June 24, 2014
While the mature from of Clatrus archeri may be edible, few actually know; Clathrus species compose the group of fungi known as “stinkhorns,” and true to their name, they smell. These fungi mimic decaying organic material with a fetid odor to attract insects for spore dispersal.
However, the olive-brown, spore-containing slime is only apparent when the receptaculum emerges from the volva (as with the mature form illustrated here). When immature, the entirety of the of the eventual receptaculum is protected in the sometimes-subterranean volva as illustrated above. Generally in stinkhorns, this is known as the “egg” form. They are edible.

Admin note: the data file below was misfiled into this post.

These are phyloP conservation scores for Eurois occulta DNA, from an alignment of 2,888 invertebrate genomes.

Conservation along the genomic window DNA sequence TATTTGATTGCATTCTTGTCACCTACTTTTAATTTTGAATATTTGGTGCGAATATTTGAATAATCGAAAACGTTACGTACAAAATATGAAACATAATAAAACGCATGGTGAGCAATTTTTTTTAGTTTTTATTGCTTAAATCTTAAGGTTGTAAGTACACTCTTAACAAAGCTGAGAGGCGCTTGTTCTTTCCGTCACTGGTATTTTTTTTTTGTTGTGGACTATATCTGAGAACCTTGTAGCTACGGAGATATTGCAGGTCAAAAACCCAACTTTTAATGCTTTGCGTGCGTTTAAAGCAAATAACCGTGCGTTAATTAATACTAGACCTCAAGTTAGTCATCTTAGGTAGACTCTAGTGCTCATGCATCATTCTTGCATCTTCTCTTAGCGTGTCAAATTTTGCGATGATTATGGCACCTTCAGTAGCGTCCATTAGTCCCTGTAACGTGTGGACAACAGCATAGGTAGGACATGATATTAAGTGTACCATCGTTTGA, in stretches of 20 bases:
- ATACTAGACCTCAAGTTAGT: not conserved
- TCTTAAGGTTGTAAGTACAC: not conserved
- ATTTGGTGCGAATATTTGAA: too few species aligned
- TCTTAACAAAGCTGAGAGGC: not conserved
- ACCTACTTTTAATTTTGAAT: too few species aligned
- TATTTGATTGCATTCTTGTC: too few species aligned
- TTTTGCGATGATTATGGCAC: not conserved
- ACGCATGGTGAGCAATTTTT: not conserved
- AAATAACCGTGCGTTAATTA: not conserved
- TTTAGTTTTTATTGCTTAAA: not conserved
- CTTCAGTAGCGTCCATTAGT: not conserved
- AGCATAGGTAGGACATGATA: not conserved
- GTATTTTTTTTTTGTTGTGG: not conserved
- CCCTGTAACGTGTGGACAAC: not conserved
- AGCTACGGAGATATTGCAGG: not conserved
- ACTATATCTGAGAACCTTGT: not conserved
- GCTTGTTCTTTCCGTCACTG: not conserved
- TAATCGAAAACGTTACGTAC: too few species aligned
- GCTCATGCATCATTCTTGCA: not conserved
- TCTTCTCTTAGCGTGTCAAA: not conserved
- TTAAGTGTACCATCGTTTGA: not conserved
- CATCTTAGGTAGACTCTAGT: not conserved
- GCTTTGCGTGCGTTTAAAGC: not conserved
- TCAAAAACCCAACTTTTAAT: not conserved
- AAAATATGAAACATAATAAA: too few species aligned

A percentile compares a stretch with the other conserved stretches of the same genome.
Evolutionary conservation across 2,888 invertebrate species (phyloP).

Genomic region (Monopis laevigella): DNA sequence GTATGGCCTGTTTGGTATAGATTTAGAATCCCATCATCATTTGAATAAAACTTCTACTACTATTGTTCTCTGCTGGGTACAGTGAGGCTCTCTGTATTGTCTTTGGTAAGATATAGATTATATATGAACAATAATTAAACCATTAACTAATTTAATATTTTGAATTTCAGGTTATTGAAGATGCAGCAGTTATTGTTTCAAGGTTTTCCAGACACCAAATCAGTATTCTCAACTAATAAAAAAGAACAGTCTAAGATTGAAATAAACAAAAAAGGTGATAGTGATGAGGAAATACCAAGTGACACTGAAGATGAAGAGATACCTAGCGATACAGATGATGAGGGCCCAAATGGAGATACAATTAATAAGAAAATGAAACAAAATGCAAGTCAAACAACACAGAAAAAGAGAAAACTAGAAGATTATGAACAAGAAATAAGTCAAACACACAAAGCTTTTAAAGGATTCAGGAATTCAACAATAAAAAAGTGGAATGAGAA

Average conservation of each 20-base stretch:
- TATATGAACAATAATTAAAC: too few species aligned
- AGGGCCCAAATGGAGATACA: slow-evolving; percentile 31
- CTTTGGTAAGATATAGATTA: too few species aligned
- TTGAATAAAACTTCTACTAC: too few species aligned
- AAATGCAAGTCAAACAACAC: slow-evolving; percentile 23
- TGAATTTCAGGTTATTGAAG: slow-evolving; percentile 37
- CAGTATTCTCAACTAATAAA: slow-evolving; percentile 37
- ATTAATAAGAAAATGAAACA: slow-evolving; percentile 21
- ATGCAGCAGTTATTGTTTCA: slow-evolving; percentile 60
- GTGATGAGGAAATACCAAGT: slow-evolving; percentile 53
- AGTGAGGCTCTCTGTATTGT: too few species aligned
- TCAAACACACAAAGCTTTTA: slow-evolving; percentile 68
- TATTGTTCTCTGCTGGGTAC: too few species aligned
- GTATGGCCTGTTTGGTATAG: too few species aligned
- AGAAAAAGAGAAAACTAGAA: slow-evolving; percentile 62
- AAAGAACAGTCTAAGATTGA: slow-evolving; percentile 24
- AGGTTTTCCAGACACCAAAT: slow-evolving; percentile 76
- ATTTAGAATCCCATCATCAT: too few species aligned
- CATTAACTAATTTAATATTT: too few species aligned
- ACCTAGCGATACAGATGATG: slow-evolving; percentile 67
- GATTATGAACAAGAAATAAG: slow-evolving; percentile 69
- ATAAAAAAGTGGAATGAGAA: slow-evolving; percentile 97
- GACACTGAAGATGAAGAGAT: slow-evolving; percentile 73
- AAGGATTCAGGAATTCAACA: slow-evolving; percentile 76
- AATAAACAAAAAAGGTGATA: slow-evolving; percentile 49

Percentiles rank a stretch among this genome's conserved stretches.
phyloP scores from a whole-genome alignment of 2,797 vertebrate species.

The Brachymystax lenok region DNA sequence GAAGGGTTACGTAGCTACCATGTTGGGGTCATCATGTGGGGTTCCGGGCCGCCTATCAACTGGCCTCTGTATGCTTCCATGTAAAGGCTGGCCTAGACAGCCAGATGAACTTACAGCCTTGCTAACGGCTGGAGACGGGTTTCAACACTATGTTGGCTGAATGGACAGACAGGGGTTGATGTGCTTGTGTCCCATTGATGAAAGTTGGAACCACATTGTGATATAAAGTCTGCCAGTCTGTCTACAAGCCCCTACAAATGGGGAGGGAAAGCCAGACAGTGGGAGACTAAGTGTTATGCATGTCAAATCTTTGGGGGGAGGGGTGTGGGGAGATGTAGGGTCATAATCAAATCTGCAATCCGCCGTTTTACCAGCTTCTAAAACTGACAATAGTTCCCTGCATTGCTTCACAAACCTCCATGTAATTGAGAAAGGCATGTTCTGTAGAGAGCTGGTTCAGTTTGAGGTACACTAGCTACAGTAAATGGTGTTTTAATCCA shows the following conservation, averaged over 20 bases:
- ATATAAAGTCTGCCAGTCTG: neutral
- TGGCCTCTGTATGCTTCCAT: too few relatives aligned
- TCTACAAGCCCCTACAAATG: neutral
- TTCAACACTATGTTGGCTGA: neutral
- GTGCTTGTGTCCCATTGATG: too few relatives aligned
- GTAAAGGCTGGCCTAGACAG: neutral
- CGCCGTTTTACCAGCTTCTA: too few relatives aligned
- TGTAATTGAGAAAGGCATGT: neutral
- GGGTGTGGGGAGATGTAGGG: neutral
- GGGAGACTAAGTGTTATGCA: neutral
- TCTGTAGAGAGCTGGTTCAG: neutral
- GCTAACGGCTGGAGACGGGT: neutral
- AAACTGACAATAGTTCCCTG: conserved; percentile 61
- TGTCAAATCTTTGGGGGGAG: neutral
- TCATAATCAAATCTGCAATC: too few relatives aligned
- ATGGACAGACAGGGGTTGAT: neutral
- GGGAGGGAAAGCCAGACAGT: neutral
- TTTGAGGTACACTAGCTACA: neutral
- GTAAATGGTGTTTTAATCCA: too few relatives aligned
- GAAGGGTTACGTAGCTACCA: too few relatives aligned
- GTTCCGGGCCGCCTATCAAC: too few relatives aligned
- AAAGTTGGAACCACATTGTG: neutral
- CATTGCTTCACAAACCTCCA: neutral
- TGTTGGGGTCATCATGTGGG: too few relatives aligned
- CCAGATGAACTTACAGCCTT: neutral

The stinkhorn egg illustrated here has been rinsed under a faucet, but some traces of dirt remain. They persist locked into the skin of this mushroom even when a toothbrush is used to gently free the majority of the trapped debris.
This and the more apparent mature stage of C. archeri were found in a pile of felled Blue Gum eucalyptus trees near Choachi in Colombia on the hike up to the top of Cerro el Quinto. There were more in the nearby pastureland, but in early June this was an especially good stand.
Both the trees and fungus have been introduced to Colombia from Tasmania.
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